Article

Mutational analysis in chronic myeloid leukemia: when and what to do?

Department of Molecular Pathology, SA Pathology, University of Adelaide, Adelaide, South Australia, Australia.
Current opinion in hematology (Impact Factor: 4.05). 03/2011; 18(2):111-6. DOI: 10.1097/MOH.0b013e32834399ef
Source: PubMed

ABSTRACT Imatinib, which was the first targeted therapy for patients with chronic myeloid leukemia (CML), has led to the significant prolongation of life for most patients. However, approximately 30% fail therapy. The major mechanism of acquired resistance is somatic mutation within the BCR-ABL1 kinase domain, which affects imatinib binding. Recently, more potent inhibitors have been approved that retain activity against most of the more than 100 mutations. However, some mutations remain problematic for one or more of the new inhibitors. The most frequently detected mutation, T315I, remains resistant to all of the currently approved inhibitors. More sensitive mutation techniques that focus on the detection of a limited number of specific mutations may be beneficial, but are yet to prove their clinical utility for the early detection of relapse in routine practice.
Inhibitors with alternate binding modes that may overcome T315I-associated resistance are at the preclinical stage or are undergoing clinical trial.
Each of the new, more potent kinase inhibitor drugs appear to have a partially overlapping set of mutations that confer a degree of resistance. Mutation detection techniques may need to adapt to provide clinicians with a more timely indication of mutation acquisition and pending relapse.

0 Followers
 · 
69 Views
  • Source
    [Show abstract] [Hide abstract]
    ABSTRACT: Chronic myeloid leukaemia in children and young people is a relatively rare form of leukaemia that shows increased incidence with age and some evidence suggests that the molecular basis differs from that in adults. Significant advances in targeted therapy with the development and use in children of tyrosine kinase inhibitors and the ability to monitor and understand the prognostic significance of minimal residual disease by standardized molecular techniques has shifted the management of this condition from bone marrow transplantation as the main therapeutic modality to individualized treatment for each patient based on achieving specific milestones. The physiological changes occurring during childhood, particularly those affecting growth and development and the long-term use of treatment, pose specific challenges in this age group, which we are only beginning to understand.
    British Journal of Haematology 06/2014; 167(1). DOI:10.1111/bjh.12977 · 4.96 Impact Factor
  • Source
    [Show abstract] [Hide abstract]
    ABSTRACT: There are important breakthroughs in the treatment of paediatric acute lymphoblastic leukaemia (ALL) since 1950, by which the prognosis of the child majority suffered from ALL has been improved. However, there are urgent needs to have disease-specific biomarkers to monitor the therapeutic efficacy and predict the patient prognosis. The present study overviewed proteomics-based research on paediatric ALL to discuss important advances to combat cancer cells and search novel and real protein biomarkers of resistance or sensitivity to drugs which target the signalling networks. We highlighted the importance and significance of a proper phospho-quantitative design and strategy for paediatric ALL between relapse and remission, when human body fluids from cerebrospinal, peripheral blood, or bone-marrow were applied. The present article also assessed the schedule for the analysis of body fluids from patients at different states, importance of proteomics-based tools to discover ALL-specific and sensitive biomarkers, to stimulate paediatric ALL research via proteomics to 'build' the reference map of the signalling networks from leukemic cells at relapse, and to monitor significant clinical therapies for ALL-relapse.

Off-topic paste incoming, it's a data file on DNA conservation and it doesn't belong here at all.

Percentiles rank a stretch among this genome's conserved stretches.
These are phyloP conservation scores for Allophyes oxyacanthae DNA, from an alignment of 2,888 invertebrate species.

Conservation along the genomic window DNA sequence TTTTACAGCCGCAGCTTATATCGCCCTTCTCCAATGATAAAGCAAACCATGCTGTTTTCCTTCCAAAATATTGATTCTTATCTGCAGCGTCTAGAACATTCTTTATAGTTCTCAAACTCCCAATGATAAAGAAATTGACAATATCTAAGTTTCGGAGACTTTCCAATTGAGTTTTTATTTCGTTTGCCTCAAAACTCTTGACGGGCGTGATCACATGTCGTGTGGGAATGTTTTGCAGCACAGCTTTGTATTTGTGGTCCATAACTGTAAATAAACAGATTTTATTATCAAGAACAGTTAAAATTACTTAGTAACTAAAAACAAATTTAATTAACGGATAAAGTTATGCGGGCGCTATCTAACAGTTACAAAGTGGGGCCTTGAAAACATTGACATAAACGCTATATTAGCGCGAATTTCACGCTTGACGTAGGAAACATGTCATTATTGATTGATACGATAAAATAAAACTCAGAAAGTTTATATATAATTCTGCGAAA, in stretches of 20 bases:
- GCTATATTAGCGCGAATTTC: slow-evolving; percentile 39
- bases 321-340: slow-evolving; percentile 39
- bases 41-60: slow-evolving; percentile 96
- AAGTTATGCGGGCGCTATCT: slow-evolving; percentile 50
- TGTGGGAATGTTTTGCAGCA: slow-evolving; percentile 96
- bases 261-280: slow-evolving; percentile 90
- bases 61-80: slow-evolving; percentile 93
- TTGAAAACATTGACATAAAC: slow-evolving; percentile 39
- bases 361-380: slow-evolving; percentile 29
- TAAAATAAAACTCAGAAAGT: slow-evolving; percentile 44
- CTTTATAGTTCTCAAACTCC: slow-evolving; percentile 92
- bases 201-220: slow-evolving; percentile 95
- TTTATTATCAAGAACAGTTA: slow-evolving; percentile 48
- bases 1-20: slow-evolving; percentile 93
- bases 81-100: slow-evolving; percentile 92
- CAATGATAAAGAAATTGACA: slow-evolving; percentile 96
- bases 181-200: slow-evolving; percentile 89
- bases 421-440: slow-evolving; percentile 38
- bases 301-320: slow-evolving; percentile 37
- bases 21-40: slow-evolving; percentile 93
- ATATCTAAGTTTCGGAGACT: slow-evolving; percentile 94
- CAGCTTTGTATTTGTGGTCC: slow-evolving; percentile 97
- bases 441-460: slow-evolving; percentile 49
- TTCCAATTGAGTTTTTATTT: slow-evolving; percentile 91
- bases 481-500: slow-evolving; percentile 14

Journal of Cellular and Molecular Medicine 06/2014; DOI:10.1111/jcmm.12319 · 3.70 Impact Factor
  • [Show abstract] [Hide abstract]
    ABSTRACT: Purpose The clinical outcome of chronic myeloid leukemia (CML) patients has been changed dramatically due to the development of imatinib (IM). However, the emergence of IM resistance, commonly associated with point mutations within the BCR-ABL kinase domain, remains a major clinical problem. Here, we investigated the effects of E35, a novel derivative of emodin, on the IM-resistant 32Dp210-T315I cells. Methods Cell proliferation was measured by 3-(4,5-dimethylthiazol-2-yl)-2,5 diphenyltetrazolium bromide and colony formation assay. Induction of apoptosis was confirmed by DNA fragmentation assay and annexin V/PI staining assay. Real-time quantitative PCR was used to access the BCR-ABL gene expression. Changes of related signaling molecules were detected through Western blot. Results E35 was found to potently inhibit proliferation of 32Dp210-T315I cells with an average IC50 of 2.4 µM at 48 h. Colony formation was almost fully suppressed in 1.0 μM E35 group. DNA fragmentation and annexin V/PI staining assay exhibited the typical DNA fragmentation and the increased proportion of early apoptotic cells, respectively. The induction of apoptosis was associated with increase of Bax to Bcl-2 expression ratio and activation of caspase cascades involving decrease of pro-caspase 9 and pro-caspase 3 and increase of PARP cleavage. The protein expression of P210BCR-ABL and p-P210BCR-ABL was down-regulated in the presence of E35, although the mRNA levels remained almost unchanged. Moreover, the activation of the P210BCR-ABL downstream signaling pathways including CrkL, Akt/mTOR and MEK/ERK was fully suppressed by E35. Conclusion Our study indicated that E35 might be a potential antileukemia agent against IM resistance in CML.
    Journal of Cancer Research and Clinical Oncology 09/2014; 141(2). DOI:10.1007/s00432-014-1820-2 · 3.01 Impact Factor